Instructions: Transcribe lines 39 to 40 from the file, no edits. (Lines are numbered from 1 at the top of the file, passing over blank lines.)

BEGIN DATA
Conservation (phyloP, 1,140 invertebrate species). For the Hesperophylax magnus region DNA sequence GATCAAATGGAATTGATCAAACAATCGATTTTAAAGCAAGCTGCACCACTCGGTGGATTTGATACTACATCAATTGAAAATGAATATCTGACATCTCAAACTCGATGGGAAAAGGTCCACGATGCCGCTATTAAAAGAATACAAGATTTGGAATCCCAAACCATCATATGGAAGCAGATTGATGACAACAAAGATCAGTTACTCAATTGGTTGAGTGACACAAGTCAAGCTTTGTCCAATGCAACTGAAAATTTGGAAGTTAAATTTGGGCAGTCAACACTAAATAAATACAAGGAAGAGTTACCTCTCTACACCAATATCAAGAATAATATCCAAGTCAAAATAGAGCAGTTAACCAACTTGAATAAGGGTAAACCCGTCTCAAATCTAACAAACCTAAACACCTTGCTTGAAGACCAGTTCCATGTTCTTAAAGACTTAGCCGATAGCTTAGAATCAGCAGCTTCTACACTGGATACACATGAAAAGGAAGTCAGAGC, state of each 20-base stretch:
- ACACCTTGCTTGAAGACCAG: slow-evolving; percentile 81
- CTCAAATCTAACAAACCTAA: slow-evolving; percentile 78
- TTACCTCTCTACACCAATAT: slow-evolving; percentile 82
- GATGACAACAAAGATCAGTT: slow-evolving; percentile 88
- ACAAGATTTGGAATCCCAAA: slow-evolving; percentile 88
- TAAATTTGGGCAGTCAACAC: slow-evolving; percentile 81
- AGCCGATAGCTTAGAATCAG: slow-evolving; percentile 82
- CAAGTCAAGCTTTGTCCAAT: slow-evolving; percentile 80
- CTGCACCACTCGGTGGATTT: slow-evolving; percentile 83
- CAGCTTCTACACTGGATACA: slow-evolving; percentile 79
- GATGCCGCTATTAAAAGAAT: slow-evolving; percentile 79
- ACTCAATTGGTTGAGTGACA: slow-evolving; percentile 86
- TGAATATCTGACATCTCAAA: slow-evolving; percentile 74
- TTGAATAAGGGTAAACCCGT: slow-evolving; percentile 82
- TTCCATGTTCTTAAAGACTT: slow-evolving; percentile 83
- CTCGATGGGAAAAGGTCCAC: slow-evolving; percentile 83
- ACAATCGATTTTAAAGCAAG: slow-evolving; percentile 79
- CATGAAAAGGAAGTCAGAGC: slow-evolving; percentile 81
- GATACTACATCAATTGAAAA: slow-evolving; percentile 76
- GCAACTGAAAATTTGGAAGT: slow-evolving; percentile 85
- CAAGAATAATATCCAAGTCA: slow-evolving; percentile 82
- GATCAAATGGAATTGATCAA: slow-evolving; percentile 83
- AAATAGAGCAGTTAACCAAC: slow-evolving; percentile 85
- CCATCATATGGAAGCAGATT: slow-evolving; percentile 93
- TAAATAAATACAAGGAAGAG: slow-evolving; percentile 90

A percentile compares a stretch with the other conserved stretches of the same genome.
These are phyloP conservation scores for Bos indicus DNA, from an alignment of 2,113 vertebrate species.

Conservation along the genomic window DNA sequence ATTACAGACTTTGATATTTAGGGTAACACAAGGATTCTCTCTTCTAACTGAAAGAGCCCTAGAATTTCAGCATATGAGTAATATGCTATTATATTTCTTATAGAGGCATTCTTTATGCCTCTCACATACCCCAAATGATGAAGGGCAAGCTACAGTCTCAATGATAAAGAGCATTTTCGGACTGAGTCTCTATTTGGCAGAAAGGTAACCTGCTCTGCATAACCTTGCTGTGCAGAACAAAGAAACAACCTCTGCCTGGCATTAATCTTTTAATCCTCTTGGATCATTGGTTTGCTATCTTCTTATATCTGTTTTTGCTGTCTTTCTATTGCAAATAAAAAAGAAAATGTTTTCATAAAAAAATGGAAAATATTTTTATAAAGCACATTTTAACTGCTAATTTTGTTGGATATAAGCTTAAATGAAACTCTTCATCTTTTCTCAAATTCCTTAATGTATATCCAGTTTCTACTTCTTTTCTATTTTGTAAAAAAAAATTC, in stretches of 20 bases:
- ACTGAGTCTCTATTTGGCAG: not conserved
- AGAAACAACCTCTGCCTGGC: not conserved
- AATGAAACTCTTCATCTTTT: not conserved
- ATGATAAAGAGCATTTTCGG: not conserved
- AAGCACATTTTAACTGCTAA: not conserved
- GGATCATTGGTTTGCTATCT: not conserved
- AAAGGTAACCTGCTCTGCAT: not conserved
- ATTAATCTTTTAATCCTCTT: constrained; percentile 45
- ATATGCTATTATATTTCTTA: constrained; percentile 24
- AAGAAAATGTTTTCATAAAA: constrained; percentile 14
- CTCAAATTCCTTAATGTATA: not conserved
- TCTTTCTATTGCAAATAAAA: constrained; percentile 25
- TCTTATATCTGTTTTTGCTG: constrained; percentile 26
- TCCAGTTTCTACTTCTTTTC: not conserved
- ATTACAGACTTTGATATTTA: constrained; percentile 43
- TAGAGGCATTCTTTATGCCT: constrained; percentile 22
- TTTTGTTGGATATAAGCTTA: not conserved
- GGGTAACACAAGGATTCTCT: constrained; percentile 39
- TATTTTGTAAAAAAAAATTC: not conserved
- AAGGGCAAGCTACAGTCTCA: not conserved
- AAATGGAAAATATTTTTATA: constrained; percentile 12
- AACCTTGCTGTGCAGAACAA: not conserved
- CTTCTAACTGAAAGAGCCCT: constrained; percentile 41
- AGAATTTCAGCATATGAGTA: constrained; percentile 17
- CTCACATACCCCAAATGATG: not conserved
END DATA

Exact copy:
- AAGAAAATGTTTTCATAAAA: constrained; percentile 14
- CTCAAATTCCTTAATGTATA: not conserved